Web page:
# Two lines intersect at three points?

## Main Question or Discussion Point

Two lines intersect at three points???

I have a question that's been bugging my mind. Imagine the lines y=x and y=2x. Let's find their intersection point.
y=x and
y=2x so that
x=2x If we give x the value of 0 the equation will be correct. (1st intersection)
But if we give x the value of infinity the equation will be correct once again.
(inf=2*inf) (2nd intersection)
If we put negative infinity for x the equation will be correct. (3rd equation)
We have found three intersection points. We know that lines either do not intersect or intersect at only one point or intersect at infinite points. They certainly cannot intersect at three points. Is it because infinity is not a real number, which means that we don't care about the points of intersection whose coordinates are equal to either infinity or negative infinity? Zurtex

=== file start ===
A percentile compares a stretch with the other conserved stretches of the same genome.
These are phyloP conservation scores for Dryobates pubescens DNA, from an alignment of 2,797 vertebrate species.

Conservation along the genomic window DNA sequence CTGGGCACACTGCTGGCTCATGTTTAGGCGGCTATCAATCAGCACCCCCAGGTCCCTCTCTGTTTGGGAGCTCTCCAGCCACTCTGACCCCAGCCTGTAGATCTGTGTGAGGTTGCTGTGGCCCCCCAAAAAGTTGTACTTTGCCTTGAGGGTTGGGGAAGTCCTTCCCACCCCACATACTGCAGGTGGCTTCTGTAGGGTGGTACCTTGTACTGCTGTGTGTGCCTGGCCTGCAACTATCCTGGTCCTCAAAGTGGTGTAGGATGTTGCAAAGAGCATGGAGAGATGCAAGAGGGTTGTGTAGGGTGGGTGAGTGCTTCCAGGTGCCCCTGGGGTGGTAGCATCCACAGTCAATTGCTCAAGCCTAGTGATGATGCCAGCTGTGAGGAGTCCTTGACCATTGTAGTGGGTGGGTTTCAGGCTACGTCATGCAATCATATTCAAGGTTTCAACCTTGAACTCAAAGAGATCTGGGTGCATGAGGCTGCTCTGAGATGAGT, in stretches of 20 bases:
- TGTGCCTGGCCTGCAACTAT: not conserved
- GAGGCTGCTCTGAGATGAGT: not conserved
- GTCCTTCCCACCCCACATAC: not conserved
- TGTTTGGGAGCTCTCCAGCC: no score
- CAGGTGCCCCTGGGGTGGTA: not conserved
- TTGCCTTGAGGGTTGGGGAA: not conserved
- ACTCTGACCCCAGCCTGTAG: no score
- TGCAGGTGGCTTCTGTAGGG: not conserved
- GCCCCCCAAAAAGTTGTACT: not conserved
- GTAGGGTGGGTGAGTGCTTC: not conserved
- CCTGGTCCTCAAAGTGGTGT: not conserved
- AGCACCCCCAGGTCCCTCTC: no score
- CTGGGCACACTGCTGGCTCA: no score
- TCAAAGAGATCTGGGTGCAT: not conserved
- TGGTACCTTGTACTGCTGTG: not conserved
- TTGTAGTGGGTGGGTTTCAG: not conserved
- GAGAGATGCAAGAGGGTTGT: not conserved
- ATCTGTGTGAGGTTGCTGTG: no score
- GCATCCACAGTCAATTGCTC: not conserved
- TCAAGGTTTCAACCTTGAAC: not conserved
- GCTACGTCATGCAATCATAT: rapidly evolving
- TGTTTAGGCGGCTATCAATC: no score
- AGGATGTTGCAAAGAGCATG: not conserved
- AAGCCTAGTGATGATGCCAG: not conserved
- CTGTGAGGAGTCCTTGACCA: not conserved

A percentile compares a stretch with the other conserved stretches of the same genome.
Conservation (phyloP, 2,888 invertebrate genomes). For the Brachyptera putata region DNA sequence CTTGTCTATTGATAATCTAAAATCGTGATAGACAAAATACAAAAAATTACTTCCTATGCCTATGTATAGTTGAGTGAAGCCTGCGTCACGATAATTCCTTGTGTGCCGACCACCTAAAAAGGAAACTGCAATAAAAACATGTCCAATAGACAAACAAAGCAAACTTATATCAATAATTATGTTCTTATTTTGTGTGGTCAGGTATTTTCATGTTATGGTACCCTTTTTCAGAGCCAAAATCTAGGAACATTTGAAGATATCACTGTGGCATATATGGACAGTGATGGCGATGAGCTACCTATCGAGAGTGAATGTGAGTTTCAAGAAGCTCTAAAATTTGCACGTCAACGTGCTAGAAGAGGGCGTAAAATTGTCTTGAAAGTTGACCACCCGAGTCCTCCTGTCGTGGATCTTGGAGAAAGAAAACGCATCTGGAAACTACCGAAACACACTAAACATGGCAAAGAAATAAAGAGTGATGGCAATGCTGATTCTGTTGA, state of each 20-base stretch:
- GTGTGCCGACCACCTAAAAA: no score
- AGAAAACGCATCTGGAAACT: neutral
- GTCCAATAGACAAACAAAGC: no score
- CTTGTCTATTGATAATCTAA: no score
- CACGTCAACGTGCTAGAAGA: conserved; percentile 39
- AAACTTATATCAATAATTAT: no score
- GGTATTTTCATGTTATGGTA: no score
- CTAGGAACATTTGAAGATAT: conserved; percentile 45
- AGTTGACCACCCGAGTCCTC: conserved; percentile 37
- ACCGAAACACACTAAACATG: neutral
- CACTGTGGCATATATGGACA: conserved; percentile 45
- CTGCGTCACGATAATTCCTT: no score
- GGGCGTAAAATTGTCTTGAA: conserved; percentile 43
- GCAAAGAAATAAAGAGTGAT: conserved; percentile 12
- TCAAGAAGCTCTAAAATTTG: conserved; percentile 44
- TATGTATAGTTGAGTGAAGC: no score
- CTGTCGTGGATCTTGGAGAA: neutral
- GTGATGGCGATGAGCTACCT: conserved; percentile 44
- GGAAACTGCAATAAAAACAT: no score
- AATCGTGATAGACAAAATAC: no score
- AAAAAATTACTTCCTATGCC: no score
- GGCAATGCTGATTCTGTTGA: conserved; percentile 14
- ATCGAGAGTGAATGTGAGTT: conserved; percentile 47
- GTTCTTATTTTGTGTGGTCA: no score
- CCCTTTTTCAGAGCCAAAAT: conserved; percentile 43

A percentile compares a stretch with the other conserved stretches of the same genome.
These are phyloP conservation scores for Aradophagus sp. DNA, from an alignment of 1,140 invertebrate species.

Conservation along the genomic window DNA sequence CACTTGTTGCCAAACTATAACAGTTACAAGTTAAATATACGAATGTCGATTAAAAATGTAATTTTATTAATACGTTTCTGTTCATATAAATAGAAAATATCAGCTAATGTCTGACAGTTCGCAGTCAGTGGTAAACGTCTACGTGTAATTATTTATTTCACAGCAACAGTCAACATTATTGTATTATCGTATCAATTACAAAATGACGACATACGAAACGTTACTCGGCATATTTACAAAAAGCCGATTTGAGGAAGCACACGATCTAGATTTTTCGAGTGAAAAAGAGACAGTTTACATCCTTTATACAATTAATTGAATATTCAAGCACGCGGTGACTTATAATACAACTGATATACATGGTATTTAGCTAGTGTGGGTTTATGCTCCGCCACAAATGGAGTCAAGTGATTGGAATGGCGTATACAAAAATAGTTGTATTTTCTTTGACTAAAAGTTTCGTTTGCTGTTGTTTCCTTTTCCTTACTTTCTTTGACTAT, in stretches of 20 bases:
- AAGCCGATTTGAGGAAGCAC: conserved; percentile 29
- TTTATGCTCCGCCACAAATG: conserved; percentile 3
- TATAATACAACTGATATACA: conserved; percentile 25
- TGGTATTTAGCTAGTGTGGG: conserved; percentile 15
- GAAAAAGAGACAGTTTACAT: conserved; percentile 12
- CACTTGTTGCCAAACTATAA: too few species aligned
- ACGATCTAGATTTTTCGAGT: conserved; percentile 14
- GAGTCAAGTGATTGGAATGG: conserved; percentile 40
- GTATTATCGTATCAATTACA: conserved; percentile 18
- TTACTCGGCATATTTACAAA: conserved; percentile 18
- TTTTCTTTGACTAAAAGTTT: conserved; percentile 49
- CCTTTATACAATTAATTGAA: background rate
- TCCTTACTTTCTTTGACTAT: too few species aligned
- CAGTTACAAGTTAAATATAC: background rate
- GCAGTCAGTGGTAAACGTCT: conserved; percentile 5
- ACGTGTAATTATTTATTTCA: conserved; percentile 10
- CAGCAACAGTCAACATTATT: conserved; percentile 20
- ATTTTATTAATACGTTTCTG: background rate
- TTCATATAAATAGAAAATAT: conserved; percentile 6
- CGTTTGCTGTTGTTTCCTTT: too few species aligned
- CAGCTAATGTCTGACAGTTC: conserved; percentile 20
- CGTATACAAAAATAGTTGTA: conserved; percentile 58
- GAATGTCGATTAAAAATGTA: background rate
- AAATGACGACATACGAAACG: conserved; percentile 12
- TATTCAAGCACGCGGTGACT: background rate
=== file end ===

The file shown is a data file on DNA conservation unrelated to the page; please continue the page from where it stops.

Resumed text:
Homework Helper
I assume x and y are real numbers? In which case you can not substitute in infinity because it is not a real number.

NateTG
Homework Helper
Mr. X said:
I have a question that's been bugging my mind. Imagine the lines y=x and y=2x. Let's find their intersection point.
y=x and
y=2x so that
x=2x If we give x the value of 0 the equation will be correct. (1st intersection)
But if we give x the value of infinity the equation will be correct once again.
(inf=2*inf) (2nd intersection)
If we put negative infinity for x the equation will be correct. (3rd equation)
We have found three intersection points. We know that lines either do not intersect or intersect at only one point or intersect at infinite points. They certainly cannot intersect at three points. Is it because infinity is not a real number, which means that we don't care about the points of intersection whose coordinates are equal to either infinity or negative infinity? In Euclidean (planar) geometry, there are no points at infinity - so the two lines only meet at x=y=0.

There are other geometries where lines can meet in more than one place. For example, spherical or hyperbolic geometry.